Alexis Debat discusses that intriguing question:
Osama bin Laden’s tapes — like his operational directives — are hand carried from courier to courier in a long and intricate route that involves several dozen “runners.”
According to al Libbi, it takes six to 12 weeks of travel in the remote and inhospitable areas along the border between Afghanistan and Pakistan, where bin Laden and Ayman al Zawahri are still hiding. Based on this piece of intelligence, the Pakistani government succeeded in infiltrating parts of these courier networks in 2005.
But because of the extraordinary precautions taken by al Qaeda’s messengers, the Pakistanis were unable to trace them back to either Zawahri or bin Laden.
The system involves each courier hand delivering the tape or the written message to another courier or location without knowing the courier’s identity, the origin of the tape or message or its destination. It makes it almost impossible for intelligence agencies to roll up the entire network.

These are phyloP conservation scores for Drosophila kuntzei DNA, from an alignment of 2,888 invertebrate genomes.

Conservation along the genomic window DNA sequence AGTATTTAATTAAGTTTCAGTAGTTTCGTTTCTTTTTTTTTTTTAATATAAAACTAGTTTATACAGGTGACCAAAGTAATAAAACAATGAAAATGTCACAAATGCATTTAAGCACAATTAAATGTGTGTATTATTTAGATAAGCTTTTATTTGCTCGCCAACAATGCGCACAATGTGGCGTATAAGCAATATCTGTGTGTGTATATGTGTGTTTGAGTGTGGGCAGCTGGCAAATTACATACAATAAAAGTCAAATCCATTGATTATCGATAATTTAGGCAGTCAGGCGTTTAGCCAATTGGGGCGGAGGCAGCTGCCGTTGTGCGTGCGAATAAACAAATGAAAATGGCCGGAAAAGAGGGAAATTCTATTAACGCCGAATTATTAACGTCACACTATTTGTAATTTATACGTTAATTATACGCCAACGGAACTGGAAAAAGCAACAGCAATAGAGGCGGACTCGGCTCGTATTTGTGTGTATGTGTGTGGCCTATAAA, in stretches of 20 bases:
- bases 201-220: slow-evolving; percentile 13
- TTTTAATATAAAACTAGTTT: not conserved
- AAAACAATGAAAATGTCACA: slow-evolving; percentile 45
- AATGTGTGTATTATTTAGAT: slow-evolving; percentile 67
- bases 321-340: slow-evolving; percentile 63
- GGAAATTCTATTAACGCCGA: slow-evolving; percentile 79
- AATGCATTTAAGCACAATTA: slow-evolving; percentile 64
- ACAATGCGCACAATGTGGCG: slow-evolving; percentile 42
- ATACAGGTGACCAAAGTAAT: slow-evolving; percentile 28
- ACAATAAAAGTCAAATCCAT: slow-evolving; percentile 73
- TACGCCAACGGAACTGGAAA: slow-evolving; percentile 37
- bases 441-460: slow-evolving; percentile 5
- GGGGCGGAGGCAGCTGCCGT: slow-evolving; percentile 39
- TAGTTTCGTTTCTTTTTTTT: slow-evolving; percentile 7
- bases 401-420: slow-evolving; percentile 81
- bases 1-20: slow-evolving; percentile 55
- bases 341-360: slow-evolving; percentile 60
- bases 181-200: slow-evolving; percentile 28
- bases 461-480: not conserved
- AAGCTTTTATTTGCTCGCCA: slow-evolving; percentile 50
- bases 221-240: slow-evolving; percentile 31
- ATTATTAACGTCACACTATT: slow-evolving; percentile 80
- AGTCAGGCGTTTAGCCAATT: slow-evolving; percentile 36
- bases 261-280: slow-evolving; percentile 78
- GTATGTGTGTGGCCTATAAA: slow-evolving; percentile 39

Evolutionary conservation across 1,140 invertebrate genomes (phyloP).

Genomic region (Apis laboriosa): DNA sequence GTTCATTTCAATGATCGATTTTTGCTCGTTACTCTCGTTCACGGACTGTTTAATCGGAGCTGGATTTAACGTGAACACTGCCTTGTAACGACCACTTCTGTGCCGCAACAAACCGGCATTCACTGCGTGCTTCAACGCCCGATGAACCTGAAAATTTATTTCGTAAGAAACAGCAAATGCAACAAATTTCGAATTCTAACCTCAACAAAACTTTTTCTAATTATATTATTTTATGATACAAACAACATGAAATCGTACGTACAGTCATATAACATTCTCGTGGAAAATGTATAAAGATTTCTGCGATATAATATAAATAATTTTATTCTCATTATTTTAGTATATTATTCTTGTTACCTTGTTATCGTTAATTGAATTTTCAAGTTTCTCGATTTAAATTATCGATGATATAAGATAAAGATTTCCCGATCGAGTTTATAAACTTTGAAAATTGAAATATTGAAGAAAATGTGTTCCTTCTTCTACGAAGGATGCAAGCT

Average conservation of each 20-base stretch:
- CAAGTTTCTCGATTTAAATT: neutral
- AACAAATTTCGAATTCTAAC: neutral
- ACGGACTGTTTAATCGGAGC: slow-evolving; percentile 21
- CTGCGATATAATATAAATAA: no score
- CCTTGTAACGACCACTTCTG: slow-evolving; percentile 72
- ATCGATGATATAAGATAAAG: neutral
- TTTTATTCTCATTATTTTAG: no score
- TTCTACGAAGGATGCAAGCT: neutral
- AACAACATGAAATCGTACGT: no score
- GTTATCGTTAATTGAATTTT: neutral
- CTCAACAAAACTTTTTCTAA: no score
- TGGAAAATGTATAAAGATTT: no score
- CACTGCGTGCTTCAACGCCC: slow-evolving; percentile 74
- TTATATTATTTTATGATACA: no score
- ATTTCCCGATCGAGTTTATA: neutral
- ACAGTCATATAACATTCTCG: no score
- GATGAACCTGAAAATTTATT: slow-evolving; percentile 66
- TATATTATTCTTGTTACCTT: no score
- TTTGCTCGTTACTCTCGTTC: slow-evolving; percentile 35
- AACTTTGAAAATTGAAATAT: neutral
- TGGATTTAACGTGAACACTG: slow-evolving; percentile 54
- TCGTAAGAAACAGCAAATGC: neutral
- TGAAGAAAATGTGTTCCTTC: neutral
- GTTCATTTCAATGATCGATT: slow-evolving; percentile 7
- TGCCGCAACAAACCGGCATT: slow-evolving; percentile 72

Some of these intermediaries are recruited among the thousands of travelling Muslim preachers who roam Pakistan’s tribal and northern areas, usually on foot.
Analysts believe this system is still in place today, and may span several countries. According to a senior Pakistani intelligence source, the latest tape was hand delivered by an anonymous source to al Jazeera’s Dubai bureau in the United Arab Emirates.
Hat tip to Andrew Cochran.
The same article in Counterterrorism Blog reveals that the supposedly “new” Zawahiri tape is a recycled older one. This fact provokes the suspicion that perhaps the CIA Predator strike might have really bagged Al Qaeda No. 2 after all, and efforts are being made to conceal the US success.